Perspective: countervailing short-term and narrow thinking

When it comes to investing, we sometimes get so caught up in the short-term and in the minutiae, that we lose sight of the most important thing that stocks, as an asset class, accomplish for investors—building long-term wealth. Examples of such “short-termism” and narrow thinking are captured in questions like these: How did stock X perform relative to the rest of my portfolio so far this year? Why don’t I own X in my portfolio? Is company X facing so much competition that the company will fail? Should I sell all my underperforming stocks and buy the ones that are currently winning? Taking any actions in response to such short-termism is usually unproductive, and sometimes much worse. Most often, doing less is the best prescription for preventing short-termism from derailing your investment plan.

When such short-term and narrow thinking manifests, it can be helpful to take a step back and re-orient our thinking. The chart below is very helpful for anchoring one’s focus on the things that matter most when it comes to stock investing. Namely, the long-term. The picture below is a long-term chart of the S&P 500 Index going back to the early 1950’s. This chart includes 500 of the largest companies domiciled in the United States and represents 82% of the total value (market cap) of the US Stock market. This index has produced these returns while facing wars, recessions, energy crises, inflationary episodes, terrorism, innumerable bankruptcies and instances of fraud, not to mention declining companies losing market share.

It also has exposure to every major technological innovation produced over time. Think of the innovations: electrification, telephone, retailers, automobiles, air-travel, rocketry, computers/software, genetics, pharmaceuticals, cancer research, the internet, and now artificial intelligence and robotics. ALL OF IT and more! So, this index has captured the exceptional, the good, the bad, and the ugly. All of it. And while capturing these things it has compounded wealth at a strong rate. A “tip of the hat” to capitalism and American exceptionalism.

In our view, the S&P 500 Index should be the starting point for every investor when it comes to wealth building, but it does require a long-term investment horizon. Why? Look at the chart again. As it has gone up (compounding at about 10% a year over the entire period) there have been long spans of time where the index went down or sideways. Look at the late 1960’s to the mid-1970s. And look at the period from 1999 to 2009 (the so-called lost decade). One must have a long-term investment horizon to invest in stocks.

If the risk and return of the Index do not match the investors’ preferences, then adjustments can be made. Additional risks can be added in the form of even higher growth stock indexes, higher beta stock indexes, smaller cap indexes, and emerging market indexes. Active management strategies can be introduced to find mispriced securities with even greater growth prospects. In pursuit of these higher returns, caution should be exercised because the returns may not manifest. That’s part of investing.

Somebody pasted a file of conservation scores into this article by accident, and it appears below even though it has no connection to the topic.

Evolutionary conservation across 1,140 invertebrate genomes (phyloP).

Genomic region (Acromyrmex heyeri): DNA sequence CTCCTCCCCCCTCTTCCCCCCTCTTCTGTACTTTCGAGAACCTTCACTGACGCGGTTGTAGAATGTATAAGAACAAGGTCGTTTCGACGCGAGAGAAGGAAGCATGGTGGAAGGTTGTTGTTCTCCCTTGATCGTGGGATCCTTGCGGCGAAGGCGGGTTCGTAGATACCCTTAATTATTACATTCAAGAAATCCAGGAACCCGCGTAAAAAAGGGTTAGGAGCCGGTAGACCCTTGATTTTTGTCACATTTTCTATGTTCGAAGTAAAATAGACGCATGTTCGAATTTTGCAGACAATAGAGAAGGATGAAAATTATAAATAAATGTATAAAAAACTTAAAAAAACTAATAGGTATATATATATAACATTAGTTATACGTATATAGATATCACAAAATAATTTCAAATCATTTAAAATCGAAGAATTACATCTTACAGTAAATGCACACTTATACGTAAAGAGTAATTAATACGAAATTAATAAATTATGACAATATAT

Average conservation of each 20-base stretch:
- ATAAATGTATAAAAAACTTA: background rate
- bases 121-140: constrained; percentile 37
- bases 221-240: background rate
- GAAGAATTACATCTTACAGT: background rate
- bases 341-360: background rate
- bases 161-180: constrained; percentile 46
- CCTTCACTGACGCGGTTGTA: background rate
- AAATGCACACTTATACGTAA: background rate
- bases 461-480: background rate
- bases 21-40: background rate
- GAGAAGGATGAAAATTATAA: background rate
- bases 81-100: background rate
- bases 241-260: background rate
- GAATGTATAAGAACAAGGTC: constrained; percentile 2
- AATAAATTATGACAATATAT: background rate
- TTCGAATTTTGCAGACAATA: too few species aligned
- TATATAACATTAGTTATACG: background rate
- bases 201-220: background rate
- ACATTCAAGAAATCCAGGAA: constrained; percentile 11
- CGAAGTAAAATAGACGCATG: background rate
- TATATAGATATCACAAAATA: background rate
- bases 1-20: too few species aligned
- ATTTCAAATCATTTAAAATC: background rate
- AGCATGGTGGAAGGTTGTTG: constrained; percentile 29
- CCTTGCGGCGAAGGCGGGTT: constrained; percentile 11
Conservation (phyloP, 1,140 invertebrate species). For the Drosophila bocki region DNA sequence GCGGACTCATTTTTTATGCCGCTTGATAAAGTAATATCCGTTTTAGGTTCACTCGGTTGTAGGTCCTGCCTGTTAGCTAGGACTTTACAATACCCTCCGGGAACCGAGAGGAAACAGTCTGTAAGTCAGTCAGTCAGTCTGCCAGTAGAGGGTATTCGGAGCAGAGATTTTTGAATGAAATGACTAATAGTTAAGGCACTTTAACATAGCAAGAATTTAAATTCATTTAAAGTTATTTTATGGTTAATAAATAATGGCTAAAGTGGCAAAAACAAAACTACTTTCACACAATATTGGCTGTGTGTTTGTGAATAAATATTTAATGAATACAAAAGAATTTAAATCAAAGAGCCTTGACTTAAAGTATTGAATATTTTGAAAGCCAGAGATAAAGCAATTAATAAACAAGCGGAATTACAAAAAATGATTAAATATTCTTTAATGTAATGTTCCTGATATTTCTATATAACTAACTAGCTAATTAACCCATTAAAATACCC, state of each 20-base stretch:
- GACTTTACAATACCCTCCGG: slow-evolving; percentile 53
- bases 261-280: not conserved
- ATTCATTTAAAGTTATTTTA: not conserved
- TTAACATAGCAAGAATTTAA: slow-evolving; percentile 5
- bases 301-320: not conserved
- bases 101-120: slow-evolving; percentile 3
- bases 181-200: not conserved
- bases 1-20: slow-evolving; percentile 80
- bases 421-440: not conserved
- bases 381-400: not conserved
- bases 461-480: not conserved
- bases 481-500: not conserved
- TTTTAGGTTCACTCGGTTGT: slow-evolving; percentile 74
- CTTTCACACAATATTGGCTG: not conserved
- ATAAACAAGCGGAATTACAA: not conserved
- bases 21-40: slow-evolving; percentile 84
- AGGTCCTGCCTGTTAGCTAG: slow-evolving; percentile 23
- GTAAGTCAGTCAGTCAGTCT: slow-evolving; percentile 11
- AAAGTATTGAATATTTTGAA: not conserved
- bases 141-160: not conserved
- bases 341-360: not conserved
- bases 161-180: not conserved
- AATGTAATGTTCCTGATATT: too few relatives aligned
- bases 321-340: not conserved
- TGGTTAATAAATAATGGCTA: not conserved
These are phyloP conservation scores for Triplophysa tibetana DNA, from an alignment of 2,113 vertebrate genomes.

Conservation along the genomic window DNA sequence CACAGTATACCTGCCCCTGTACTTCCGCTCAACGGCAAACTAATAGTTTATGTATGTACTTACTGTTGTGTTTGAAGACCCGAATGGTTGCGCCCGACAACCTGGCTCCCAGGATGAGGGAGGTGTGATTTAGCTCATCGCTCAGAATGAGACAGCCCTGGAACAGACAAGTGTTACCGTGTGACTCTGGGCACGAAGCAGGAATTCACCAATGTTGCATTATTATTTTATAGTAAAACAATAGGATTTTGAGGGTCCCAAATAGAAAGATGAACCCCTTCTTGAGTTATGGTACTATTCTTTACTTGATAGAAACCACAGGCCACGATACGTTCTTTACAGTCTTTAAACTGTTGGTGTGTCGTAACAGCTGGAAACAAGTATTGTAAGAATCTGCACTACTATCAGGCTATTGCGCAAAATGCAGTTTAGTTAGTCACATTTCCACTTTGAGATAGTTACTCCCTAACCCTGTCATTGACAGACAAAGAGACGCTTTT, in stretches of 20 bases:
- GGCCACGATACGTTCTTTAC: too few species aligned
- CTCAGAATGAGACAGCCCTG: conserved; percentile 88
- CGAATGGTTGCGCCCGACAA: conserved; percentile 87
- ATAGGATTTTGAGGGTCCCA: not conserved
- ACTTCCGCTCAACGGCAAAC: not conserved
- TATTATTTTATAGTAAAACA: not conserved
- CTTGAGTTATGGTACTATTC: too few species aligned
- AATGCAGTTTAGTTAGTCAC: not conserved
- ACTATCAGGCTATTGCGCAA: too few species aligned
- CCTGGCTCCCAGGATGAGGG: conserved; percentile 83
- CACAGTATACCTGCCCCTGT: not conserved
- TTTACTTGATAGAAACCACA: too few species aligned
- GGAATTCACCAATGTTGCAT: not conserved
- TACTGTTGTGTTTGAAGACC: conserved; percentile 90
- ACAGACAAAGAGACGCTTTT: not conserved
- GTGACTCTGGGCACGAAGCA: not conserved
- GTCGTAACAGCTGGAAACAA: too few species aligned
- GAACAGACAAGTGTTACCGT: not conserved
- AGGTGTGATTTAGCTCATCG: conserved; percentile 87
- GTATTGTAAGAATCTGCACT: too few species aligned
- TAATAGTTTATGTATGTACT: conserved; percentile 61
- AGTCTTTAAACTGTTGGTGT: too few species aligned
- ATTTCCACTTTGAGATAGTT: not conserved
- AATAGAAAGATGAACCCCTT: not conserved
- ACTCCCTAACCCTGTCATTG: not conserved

Conversely, if an investor wishes to curtail the risks associated with stock investing, then risk reducing adjustments can be made. More defensively oriented stocks can be introduced (dividend growth stocks are a good example), lower beta stock indexes can be introduced, and hedged equity exposures can be introduced. Or if an investor requires more income than capital gains, high dividend yield stocks can be introduced.

The point in all this is to emphasize this idea: the capital markets are a means to an end. That end can be tailored to each individual investor’s specific needs, preferences, and circumstances. This is a portfolio engineering exercise far more than a stock picking exercise. The risk of picking stocks is that we lose sight of the bigger picture goal, which is to build wealth over time by harnessing the wealth compounding effects of broad stock ownership. Also, fixating on individual stock returns runs the risk that we lose sight of the fact that we are managing a portfolio of stocks, and the outcome that matters is the return of the portfolio and not the individual stocks that produce them. If you want exposure to almost everything, start with the S&P. Then dial up or down the risk depending on your needs. That is a far better approach than fixating on a few positions that ultimately have no or little bearing on whether your investment portfolio is meeting your needs.


The opinions voiced in this material are for general information only and are not intended to provide specific advice or recommendations for any individual. To determine which Investment(s) may be appropriate for you, consult your financial advisor prior to investing. Information is based on sources believed to be reliable, however, their accuracy or completeness cannot be guaranteed.

No investment strategy can assure success or completely protect against loss, given the volatility of all securities markets. Statements of forecast and trends are for informational purposes and are not guaranteed to occur in the future. All performance referenced is historical and is no guarantee of future results. Securities investing involves risk, including loss of principal. An investor cannot invest directly in an index.

The S&P 500 Index, or Standard & Poor’s 500 Index, is a market-capitalization-weighted index of 500 leading publicly traded companies in the U.S. The S&P 500 index is regarded as one of the best gauges of prominent American equities’ performance, and by extension, that of the stock market overall.

Indices are unmanaged. An investor cannot invest directly in an index. They are shown for illustrative purposes only and do not represent the performance of any specific investment.